Eighteen months into the Trump administration, I continue to be startled at the way so much of the Republican establishment has settled into a ‘politics as usual’ comfort zone, along the lines of ‘we may not like him, but many of our voters do, so for now we’ll go along’. In the spirit of George Santayana (‘those who cannot remember history are condemned to repeat it’) here are a few extracts from three classic books on early 1930s Germany. (In the spirit of full disclosure, I wrote this piece in October, 2016; I’ve updated the first para, everything else remains unchanged.) I begin with some contemporaneous observations (written by 25 year old Sebastian Haffner in 1939:
“At first the revolution only gave the impression of being a ‘historical event’ like any other: a matter for the press that might just possibly have some effect on the public mood. There was no revolution on January 30, 1933, just a change of government….. The general opinion was that it was not the Nazis who had won, but the bourgeois parties of the right, who had ‘captured’ the Nazis and held all the key positions in the government……. At the time, while I experienced the sequence of events it was not possible to gauge their significance. I felt, intensely, the choking, nauseous character of it all, but I was unable to grasp its constituent parts and place them in an overall order. Each attempt was frustrated and veiled by those endless useless discussions in which we attempted again and again to fit the events into an obsolete, unsuitable scheme of political ideas……. How infinitely stupid the attempts at justification, how hopelessly superficial the constructions with which the intellect tried to cover up the proper feeling of dread and disgust. How stale all the isms we brought up. I shudder to think of it. …. Daily life went on as before, though it had now definitely become ghostly and unreal, and was daily mocked by the events that served as its background….” – Sebastian Haffner, Defying Hitler: A memoir (pp. 104; 136-7)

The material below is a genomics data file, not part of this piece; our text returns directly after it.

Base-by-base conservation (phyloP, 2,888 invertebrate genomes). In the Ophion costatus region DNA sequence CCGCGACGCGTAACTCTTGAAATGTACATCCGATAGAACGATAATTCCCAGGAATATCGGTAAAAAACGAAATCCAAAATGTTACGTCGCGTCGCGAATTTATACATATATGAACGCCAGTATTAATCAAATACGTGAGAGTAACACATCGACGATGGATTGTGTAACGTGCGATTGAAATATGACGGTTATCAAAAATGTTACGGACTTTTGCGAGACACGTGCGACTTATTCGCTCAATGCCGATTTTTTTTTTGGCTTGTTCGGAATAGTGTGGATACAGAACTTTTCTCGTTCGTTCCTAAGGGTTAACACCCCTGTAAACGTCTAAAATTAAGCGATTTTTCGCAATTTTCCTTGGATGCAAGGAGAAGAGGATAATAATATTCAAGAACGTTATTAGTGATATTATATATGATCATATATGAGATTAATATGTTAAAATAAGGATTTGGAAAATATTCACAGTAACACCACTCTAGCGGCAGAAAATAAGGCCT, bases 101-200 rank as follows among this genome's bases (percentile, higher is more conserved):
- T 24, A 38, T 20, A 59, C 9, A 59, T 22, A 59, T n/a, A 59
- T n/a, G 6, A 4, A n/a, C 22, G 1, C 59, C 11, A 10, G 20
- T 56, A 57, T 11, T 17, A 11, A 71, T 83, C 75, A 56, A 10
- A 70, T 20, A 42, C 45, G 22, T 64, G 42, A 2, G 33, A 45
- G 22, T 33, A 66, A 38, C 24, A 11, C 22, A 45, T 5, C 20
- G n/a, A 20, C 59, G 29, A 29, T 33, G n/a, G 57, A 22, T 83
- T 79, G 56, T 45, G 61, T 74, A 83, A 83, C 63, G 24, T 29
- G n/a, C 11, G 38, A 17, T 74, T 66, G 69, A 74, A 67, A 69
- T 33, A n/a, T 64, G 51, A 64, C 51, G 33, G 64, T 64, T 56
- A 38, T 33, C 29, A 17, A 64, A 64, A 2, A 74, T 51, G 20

And here is a more scholarly description of some aspects of the process from Richard Evans: “Voters were not really looking for anything very concrete from the Nazi Party in 1930. They were, instead, protesting against the failure of the Weimar Republic. Many of them, too, particularly in rural areas, small towns, small workshops, culturally conservative families, older age groups, or the middle-class nationalist political milieu, may have been registering their alienation from the cultural and political modernity for which the Republic stood……. While conventional politicians delivered lectures, or spoke in a style that was orotund and pompous, flat and dull…..Hitler gained much of his oratorical success by telling his audiences what they wanted to hear. He used simple, straightforward language that ordinary people could understand, short sentences, powerful emotive slogans…..[General] Schleicher now [January 1933] saw a Hitler Chancellorship as a welcome solution: ‘If Hitler wants to establish a dictatorship in the Reich’, he said confidently, ‘then the army will be the dictatorship within the dictatorship’…” Richard Evans, The Coming of the Third Reich, pp. 265; 171
And here is an extract from Ian Kershaw: “Hitler was, in fact, in no position to act as an outright dictator when he came to office on 30 January, 1933. As long as [President] Hindenburg lived, there was a potential rival source of loyalty — not least for the army…… ” [BL: Then, as I summarized in an earlier post, came the burning of the Reichstag……and Hindenburg’s death in mid-1934]….. “…By summer 1934, when Hitler combined the headship of state with the leadership of government, his power had effectively shed formal constraints on its usage…. Conventional forms of government were increasingly exposed to the arbitrary inroads of personalized power. It was a recipe for disaster….” Ian Kershaw, Hitler: A biography.
Eighteen months after life had seemed normal, disaster was well underway……